Enrollment changes by school district have been uneven across the state, and the effects are substantial – particularly as state funding does not truly reflect any differential between fixed costs and variable costs. These are among the findings of a key report released this month and discussed by school funding stakeholders this week in Annapolis.
The ongoing Study of Adequacy of Funding for Education in the State Of Maryland, and a stakeholder group comprising representatives from numerous interested parties, recently yielded several reports. The “Final Report of the Study of Increasing and Declining Enrollment in Maryland Public Schools” reviewed recent trends in school populations, and discussed the effects of cost-drivers in school systems both large and small.
From page 54, the consultant report offers this recommendation:
Given this study’s findings regarding the future outlook for declining enrollment, and the possibility that the number of districts facing the fiscal challenges presented by declining enrollment will increase over the next decade, Maryland should consider adopting a more permanent, and automatic, mechanism for giving districts temporary relief from revenue reductions driven by falling enrollment.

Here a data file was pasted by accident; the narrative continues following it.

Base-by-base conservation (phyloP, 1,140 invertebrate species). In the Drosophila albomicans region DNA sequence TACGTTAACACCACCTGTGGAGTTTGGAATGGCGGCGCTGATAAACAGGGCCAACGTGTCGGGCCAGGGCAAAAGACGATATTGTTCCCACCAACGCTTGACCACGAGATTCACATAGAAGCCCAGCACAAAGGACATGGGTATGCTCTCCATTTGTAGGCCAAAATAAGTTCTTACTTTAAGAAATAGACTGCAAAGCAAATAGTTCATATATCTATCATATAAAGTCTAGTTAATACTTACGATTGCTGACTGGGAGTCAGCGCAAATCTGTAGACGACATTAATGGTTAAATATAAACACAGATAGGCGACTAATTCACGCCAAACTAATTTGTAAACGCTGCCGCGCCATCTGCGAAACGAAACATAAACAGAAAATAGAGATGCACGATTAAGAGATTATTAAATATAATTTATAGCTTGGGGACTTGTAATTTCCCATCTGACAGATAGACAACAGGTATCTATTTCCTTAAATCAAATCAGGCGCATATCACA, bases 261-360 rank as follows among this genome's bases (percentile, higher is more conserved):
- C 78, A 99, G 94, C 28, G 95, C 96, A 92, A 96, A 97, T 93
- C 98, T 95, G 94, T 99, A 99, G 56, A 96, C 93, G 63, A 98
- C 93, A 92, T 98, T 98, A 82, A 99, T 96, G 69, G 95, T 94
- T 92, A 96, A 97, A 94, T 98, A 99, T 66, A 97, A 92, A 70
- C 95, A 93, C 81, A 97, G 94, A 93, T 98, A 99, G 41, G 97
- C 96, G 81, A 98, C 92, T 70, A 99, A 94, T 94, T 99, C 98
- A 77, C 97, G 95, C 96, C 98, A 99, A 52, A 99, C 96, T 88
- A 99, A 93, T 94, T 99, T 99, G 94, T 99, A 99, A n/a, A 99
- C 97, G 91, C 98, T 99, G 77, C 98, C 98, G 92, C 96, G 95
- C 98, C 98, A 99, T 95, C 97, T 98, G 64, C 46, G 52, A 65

The approach suggested here is to change the student count used in the foundation formula calculations to a multi-year rolling average of the full-time equivalent enrollment count currently used. This rolling average, which would average a district’s full-time equivalent enrollment count over several years (the most common periods used in other states’ funding formulas range from two to four years), would work to temporarily reduce the funding impact of declining enrollment to give districts the time needed to make necessary changes to their operating costs (e.g. reducing staff, closing school buildings, or adopting other cost saving or efficiency strategies).
The report’s most pointed recommendations target school transportation funding:
Serious consideration should be given to modernizing the State’s transportation funding formula. The current formula does not appear to account for many of the major factors that drive transportation costs in districts. It also only adjusts funding amounts when district enrollment is increasing, but provides no adjustment when enrollment declines.
…Implementing a more sophisticated funding formula will require timely submission of extensive data on transportation cost factors. In addition, the model may result in a significant redistribution of funding. For both of these reasons, a transition period will be required.
Another engaging section of the report (pages 48-49) is the assessment of school operating costs as fixed versus variable. That analysis is included below in its entirety, for clearest context. (cite as Hartman, W. & Schoch, R. (2015). Final Report of the Study of Increasing and Declining Enrollment in Maryland Public Schools. Denver, CO: APA Consulting.)